On Thursday night, about 33 hours after the robbery, Alderman got a call from the police department in Garden City, Kansas, 100 miles due east of Lamar. A local physician, Dr. William Wineinger, had been reported missing, last seen driving off with some men who arrived at his door the previous night claiming to need his help treating a young boy whose foot had been crushed by a tractor. The Garden City police suspected, and Alderman agreed, that the story about the injured boy was likely a ruse the fleeing bandits had concocted to kidnap the doctor and coerce him into treating their wounded comrade.

Alderman caught a night train to Kansas, sending the Colorado National Guard planes to meet him there to search the countryside as soon as the sun rose on Friday. At 10:30 a.m., one of the Colorado planes spotted a suspicious car at the bottom of a ravine. The National Guard pilots landed and discovered the body of the missing doctor lying next to his vehicle. Alderman and Garden City Police Chief Lee Richardson were soon on the scene, where they saw that the doctor had been shot at close range with a shotgun blast to the back of the head. The Lamar lawman was incensed.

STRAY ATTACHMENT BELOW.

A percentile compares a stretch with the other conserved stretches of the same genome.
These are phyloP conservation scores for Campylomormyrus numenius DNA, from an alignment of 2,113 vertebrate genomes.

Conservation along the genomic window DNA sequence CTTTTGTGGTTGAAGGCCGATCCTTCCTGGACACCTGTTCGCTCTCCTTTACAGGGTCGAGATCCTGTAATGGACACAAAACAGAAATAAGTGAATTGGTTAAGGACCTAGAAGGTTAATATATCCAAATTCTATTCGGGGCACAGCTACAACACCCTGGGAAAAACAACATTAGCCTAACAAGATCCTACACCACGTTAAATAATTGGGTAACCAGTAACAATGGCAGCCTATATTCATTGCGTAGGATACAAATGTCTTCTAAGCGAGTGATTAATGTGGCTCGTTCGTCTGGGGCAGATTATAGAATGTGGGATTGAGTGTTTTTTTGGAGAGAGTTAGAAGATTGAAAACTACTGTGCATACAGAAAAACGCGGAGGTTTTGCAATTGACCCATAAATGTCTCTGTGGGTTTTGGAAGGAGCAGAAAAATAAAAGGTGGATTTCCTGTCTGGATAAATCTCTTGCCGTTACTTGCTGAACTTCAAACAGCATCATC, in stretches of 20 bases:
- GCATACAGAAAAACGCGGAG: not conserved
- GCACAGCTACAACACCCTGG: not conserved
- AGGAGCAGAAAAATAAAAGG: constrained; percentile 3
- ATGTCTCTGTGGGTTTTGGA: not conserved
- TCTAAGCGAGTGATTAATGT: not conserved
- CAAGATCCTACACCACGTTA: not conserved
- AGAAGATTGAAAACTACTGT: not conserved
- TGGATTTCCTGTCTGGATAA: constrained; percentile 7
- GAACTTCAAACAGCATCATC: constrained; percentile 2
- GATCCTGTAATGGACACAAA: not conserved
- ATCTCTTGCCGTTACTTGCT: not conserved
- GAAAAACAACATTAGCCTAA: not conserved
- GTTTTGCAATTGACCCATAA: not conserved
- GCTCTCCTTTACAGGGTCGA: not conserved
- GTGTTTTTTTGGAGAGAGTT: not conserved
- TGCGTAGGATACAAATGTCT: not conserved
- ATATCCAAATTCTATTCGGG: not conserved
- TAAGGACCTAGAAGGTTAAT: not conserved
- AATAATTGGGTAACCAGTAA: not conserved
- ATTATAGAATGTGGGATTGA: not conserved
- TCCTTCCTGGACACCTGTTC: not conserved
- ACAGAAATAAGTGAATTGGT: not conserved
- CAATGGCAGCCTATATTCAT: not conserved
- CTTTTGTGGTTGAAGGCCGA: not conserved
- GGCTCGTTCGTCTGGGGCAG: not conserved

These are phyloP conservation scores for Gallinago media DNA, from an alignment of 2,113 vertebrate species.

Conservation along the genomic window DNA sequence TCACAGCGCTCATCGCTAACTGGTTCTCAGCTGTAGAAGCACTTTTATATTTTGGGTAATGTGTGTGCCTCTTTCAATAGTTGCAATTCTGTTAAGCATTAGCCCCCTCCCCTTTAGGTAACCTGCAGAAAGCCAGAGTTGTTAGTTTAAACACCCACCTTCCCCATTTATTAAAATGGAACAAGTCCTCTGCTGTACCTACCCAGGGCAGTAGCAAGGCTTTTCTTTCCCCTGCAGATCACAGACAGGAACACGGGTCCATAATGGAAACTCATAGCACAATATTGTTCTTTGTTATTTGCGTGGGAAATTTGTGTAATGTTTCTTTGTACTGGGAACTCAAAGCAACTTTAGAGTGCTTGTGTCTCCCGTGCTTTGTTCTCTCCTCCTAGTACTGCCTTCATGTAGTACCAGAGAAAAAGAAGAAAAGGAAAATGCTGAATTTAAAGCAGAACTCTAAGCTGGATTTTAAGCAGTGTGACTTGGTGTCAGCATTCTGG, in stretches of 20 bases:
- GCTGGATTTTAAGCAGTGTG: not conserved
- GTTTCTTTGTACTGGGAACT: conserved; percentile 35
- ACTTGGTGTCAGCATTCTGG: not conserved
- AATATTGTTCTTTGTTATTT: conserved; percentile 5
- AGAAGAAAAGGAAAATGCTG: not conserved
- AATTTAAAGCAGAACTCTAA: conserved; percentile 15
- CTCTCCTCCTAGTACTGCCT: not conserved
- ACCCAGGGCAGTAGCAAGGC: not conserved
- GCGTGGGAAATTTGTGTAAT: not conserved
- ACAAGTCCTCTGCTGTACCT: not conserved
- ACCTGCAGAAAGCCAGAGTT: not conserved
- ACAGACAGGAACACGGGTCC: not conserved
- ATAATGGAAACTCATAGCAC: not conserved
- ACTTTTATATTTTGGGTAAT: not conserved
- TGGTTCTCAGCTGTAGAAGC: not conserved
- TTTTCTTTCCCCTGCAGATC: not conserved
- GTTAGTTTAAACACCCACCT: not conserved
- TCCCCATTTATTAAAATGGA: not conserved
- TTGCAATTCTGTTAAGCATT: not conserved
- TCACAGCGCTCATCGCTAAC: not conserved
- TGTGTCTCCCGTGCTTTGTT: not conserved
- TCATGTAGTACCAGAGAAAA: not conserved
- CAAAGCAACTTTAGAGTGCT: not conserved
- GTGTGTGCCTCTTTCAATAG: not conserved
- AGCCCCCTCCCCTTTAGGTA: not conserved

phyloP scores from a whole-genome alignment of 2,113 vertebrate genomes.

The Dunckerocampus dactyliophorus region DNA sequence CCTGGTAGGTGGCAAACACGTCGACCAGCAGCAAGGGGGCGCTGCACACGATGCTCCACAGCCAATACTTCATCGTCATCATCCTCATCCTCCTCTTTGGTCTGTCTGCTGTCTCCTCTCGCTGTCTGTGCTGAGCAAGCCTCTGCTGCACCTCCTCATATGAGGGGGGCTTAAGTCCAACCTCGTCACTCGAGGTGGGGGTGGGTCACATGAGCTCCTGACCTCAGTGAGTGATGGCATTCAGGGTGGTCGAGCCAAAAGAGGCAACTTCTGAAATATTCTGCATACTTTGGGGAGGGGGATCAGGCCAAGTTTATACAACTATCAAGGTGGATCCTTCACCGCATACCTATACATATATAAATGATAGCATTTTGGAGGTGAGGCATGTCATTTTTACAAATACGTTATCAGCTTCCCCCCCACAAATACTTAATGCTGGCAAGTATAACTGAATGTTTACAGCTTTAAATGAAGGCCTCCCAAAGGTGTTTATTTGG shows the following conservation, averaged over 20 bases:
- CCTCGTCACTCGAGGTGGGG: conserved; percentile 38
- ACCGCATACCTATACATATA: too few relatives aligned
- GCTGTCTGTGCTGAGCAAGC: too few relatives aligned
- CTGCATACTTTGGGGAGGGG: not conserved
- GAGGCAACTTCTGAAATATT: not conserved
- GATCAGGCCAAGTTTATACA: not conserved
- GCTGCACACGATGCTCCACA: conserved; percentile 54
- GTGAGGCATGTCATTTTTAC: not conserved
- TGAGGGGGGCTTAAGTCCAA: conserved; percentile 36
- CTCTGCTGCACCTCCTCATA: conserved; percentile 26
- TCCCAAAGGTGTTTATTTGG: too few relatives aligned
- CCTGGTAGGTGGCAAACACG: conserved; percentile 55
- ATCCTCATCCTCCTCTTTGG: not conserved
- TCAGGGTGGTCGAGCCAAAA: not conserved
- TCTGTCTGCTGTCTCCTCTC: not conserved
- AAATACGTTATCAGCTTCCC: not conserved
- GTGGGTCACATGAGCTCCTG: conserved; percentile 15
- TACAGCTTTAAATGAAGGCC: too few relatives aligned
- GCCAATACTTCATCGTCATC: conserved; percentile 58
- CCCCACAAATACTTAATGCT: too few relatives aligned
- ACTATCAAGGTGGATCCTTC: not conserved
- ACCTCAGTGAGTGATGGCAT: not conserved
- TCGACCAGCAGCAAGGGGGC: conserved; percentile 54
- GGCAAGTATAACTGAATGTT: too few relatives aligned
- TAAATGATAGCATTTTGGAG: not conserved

“I’m going to send those fellows to gallows,” Alderman said, according to a later interview with Richardson. 

“There was something in the tone of his voice and the glint of his eye that told me that embodied in this man, serving his first term as an officer of the law, were the characteristics of a true manhunter,” Richardson recalled. 

“I’m with you until you do it,” Richardson told Alderman as the men shook hands.

For the time being, the outlaws were gone without a trace – almost. Alderman turned over the doctor’s car to Garden City police officer Rollin “Twig” Terwilliger, a self-taught fingerprint expert. The criminals were experienced enough to wipe their fingerprints off all the car’s surfaces, but Terwilliger’s painstaking search revealed a single remaining fingerprint on one of the rear windows. After confirming the print didn’t belong to any law-abiding citizens who may have ridden with the doctor, investigators at last had evidence that could lead to the killers’ capture.

More than two weeks after the Lamar tragedy, a Kansas family on a picnic discovered the dead body of the bandits’ fourth victim, the kidnapped bank teller Kesinger, hidden in an abandoned shack near the Oklahoma border.